Existing data silos should be made interoperable
We understand that the existence of data silos will not end with a new protocol coming up. We want to incentivize owners of silos to make them interoperable through the Kilt protocol. This will provide more freedom and more convenience to the end user.
It must be possible to provide services and applications on Kilt, without paying license fees
The Kilt Protocol can be used by anyone to build services and applications. No license fee will be charged by the owners of the Kilt Protocol. We believe, this is the only possible way to gain acceptance and to build a creative community of software firms and developers around Kilt. If the usage of HTTP would have been charged, the Web would never have gained the size is has today.
Protocols have economic super-powers
When protocols are accepted as standard means of communication they provide investment security for new businesses. It is completely safe to build an E-Mail Client based on SMTP, because it is absolutely sure, that it will be able to communicate with all E-Mail Servers worldwide.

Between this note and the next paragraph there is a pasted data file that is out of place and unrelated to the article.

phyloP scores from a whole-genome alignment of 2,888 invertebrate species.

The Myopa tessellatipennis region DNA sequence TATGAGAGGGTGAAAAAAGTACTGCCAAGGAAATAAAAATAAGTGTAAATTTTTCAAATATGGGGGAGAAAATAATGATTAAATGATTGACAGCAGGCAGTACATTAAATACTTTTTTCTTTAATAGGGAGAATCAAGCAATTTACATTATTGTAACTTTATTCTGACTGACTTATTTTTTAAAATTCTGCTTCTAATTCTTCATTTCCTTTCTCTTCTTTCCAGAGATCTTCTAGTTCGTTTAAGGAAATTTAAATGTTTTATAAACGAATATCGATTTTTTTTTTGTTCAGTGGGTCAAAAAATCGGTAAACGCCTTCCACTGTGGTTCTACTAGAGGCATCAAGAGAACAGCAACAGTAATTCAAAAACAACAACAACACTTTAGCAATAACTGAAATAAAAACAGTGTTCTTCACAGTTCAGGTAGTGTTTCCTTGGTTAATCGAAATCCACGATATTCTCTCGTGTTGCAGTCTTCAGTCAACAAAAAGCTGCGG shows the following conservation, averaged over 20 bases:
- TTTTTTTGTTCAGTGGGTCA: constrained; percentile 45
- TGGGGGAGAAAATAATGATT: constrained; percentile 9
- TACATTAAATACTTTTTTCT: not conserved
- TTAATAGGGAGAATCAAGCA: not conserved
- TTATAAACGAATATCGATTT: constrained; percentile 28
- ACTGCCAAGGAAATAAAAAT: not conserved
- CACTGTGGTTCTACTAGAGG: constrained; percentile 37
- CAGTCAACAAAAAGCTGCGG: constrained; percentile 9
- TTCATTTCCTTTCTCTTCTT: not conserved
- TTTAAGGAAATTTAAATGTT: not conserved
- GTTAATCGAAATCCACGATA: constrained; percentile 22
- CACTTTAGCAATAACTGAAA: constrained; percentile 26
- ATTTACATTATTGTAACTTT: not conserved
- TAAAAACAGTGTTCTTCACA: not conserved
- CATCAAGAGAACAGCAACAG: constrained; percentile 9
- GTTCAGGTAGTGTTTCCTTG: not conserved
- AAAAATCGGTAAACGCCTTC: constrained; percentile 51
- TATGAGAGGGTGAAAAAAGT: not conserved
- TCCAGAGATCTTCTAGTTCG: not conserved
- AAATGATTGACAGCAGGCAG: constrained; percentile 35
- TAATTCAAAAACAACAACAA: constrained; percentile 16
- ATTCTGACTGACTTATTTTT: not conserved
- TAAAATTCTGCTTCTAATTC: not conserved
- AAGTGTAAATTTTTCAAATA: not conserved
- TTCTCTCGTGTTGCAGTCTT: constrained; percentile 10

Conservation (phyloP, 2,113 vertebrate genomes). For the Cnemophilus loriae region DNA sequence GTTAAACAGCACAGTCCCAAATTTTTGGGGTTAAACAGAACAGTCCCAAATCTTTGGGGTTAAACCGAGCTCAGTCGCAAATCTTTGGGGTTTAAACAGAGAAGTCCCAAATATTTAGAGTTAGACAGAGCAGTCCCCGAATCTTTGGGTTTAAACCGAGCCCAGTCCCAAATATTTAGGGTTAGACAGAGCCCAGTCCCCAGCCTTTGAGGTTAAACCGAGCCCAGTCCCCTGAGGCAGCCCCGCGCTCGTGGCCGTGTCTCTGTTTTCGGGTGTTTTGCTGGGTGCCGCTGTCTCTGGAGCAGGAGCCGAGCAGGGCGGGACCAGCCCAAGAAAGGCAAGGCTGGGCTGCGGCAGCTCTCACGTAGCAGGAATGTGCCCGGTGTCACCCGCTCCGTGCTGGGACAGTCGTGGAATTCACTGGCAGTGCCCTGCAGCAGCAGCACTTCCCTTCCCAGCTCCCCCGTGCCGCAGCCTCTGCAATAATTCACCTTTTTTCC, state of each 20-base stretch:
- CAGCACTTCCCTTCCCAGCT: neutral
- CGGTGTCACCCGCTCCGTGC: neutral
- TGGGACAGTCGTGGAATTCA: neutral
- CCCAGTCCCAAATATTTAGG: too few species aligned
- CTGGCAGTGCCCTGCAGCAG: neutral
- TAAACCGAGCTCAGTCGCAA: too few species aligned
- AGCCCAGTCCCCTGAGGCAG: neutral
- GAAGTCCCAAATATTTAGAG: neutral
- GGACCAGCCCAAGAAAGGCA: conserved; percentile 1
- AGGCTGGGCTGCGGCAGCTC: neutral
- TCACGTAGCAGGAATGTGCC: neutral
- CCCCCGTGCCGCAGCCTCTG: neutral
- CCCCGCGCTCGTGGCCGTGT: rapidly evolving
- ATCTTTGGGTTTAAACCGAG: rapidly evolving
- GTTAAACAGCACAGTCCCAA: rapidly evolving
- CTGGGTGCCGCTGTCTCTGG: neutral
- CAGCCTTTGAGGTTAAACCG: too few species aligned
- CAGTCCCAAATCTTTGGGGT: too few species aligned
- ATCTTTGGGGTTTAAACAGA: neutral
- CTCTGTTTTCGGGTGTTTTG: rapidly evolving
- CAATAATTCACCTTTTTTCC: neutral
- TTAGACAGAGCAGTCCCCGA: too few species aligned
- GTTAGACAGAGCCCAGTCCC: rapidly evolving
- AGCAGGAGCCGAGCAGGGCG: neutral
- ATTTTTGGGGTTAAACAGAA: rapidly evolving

This security generates new business ideas and the possibility to invest. HTTP for example has created millions of jobs, most of them in businesses the creators of HTTP could not even imagine, when they defined the standard.
Identity needs to be permissionless and accessible for all
Identity is so fundamental, that it should not be permissioned by companies or governments. Even if we trust most governments in democratic societies, in many countries we don’t have to look too many years back to understand: there is no guarantee. And of course there is no guarantee for the future in democratic states and not all states are democratic right now. Consequently anyone must be able to generate an identity on Kilt, without asking anybody’s permission.
Off-Chain transactions must be possible
Not every Claim or Attestation needs to be recorded on the blockchain. It must be possible to store claims and the corresponding attestations on the end-user’s device. Also the verification process will be possible off-chain. There will be some limitations to this rule:
On-Chain transaction shall not compromise privacy
Kilt will never store the claim or the verification on-chain. This would disclose the transaction to the public and allows tracking of user behavior. It would also not comply with GDPR, because information, which is on-chain, cannot be deleted on user’s request. Kilt will only store encryted hashes of claims and attestations on-chain, keeping the privacy of personal information intact,
Verifying shall not result in an on-chain transaction
Verification of claims potentially happens much more often than attestation. We believe it is a good reflection of the real world to have the verification of claims as a lookup, but not as a transaction on the chain.